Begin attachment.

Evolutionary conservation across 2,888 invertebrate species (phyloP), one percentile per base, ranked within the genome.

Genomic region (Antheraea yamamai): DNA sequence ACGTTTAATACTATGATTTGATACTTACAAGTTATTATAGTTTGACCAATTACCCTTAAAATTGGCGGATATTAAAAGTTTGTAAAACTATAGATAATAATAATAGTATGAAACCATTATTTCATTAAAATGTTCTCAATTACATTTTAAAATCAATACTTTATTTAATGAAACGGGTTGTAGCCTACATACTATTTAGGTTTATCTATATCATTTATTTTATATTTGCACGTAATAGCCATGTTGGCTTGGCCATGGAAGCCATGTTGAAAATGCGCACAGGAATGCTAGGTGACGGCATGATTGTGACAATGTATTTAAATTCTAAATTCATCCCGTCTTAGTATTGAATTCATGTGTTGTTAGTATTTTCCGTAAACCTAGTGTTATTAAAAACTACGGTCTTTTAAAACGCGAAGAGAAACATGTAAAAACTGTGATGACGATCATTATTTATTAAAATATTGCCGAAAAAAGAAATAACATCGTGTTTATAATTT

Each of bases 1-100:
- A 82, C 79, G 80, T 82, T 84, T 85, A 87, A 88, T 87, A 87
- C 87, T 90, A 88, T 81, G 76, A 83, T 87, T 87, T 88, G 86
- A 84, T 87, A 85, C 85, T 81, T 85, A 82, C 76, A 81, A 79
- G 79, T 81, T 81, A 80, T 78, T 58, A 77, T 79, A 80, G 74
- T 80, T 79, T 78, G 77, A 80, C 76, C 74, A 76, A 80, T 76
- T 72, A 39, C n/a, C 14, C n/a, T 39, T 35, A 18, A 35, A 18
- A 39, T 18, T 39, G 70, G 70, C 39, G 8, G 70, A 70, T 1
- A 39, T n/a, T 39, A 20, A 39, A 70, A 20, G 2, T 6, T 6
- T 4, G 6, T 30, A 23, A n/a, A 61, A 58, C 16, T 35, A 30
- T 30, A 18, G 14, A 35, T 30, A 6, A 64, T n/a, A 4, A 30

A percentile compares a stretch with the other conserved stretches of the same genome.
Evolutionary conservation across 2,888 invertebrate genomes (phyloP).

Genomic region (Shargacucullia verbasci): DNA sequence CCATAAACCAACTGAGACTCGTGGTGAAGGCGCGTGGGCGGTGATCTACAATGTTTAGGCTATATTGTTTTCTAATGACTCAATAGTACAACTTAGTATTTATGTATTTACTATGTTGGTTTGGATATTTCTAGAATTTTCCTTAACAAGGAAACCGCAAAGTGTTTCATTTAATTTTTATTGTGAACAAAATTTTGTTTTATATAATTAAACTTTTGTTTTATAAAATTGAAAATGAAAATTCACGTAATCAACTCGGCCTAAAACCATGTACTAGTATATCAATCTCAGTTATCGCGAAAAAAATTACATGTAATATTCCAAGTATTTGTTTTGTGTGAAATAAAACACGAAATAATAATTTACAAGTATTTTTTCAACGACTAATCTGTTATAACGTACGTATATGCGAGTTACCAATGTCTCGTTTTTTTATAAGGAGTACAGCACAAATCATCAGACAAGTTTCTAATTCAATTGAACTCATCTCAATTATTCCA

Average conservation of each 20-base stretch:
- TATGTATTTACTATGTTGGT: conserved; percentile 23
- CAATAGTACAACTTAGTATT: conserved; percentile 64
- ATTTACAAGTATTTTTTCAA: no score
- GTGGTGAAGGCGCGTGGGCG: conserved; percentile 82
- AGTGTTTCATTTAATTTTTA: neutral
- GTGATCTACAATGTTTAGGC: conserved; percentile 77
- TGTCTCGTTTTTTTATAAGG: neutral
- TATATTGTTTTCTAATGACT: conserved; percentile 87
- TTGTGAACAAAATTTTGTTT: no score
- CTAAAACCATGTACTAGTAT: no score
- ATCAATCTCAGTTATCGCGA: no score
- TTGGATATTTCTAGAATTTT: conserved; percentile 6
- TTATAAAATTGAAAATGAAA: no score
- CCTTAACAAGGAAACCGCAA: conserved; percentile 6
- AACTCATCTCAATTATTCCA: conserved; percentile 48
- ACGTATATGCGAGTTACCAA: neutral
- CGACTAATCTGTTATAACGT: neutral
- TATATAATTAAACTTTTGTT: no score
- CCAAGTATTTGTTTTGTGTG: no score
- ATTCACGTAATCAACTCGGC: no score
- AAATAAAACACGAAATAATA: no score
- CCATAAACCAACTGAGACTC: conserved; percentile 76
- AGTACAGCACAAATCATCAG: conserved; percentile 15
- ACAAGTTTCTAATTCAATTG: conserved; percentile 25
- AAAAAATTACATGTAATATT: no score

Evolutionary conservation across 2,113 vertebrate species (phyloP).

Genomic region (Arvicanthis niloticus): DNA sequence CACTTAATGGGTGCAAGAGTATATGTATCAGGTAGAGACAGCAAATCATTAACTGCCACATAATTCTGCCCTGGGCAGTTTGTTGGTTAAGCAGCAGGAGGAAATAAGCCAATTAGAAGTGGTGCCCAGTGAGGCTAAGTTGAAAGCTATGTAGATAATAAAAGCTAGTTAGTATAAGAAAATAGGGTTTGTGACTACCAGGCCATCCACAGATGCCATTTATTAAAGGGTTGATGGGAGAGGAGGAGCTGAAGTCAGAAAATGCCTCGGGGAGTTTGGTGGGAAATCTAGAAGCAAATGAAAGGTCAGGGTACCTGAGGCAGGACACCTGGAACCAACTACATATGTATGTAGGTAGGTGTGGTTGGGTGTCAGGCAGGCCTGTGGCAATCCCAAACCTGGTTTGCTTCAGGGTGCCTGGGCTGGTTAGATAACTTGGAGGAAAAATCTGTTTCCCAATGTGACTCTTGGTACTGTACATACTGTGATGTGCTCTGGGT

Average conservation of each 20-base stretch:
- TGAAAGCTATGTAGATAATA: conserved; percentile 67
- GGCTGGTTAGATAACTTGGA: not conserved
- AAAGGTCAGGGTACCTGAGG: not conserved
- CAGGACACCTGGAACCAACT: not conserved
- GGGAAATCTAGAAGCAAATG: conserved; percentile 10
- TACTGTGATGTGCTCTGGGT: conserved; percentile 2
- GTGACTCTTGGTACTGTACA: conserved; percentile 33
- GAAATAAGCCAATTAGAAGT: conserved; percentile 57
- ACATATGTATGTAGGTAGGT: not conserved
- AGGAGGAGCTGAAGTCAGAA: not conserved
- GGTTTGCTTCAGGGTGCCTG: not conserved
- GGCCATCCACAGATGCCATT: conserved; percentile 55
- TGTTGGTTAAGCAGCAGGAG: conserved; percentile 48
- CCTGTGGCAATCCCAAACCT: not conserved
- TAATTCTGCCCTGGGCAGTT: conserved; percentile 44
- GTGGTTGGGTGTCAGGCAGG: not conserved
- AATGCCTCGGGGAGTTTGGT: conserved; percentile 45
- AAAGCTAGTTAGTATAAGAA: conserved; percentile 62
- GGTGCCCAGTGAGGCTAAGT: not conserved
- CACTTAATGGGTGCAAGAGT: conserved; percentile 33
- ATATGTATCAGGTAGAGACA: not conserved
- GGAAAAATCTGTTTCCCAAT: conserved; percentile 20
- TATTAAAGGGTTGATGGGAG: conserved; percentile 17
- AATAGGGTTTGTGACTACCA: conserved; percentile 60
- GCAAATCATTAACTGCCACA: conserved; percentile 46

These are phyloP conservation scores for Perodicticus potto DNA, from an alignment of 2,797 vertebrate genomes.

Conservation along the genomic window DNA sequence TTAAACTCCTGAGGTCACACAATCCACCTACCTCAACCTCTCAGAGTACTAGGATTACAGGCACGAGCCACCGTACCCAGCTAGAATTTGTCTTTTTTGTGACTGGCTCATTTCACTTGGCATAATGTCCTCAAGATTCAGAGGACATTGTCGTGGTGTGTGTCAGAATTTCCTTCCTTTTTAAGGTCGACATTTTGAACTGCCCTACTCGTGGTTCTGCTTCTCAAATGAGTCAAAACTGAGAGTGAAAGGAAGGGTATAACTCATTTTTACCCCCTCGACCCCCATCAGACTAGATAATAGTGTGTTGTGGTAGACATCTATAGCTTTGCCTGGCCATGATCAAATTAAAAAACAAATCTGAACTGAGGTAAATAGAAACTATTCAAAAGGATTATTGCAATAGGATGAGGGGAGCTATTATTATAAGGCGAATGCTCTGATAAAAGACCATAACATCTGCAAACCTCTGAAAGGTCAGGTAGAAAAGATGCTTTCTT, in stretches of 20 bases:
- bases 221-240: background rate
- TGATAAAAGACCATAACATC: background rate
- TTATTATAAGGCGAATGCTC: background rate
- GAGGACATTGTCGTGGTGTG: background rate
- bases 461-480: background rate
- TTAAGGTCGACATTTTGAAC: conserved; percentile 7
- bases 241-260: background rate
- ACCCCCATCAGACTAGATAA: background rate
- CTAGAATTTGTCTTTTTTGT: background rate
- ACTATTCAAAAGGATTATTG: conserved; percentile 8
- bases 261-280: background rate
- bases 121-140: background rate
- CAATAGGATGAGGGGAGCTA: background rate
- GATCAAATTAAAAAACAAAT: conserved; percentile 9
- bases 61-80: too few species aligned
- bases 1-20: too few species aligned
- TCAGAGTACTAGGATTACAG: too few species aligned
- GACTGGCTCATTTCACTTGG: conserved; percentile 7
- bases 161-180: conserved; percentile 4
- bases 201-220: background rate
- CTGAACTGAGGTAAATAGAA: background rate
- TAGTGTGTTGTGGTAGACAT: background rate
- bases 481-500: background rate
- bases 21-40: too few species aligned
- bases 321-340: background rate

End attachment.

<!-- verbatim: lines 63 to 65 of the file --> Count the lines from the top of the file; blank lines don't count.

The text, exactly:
- AAAGCTAGTTAGTATAAGAA: conserved; percentile 62
- GGTGCCCAGTGAGGCTAAGT: not conserved
- CACTTAATGGGTGCAAGAGT: conserved; percentile 33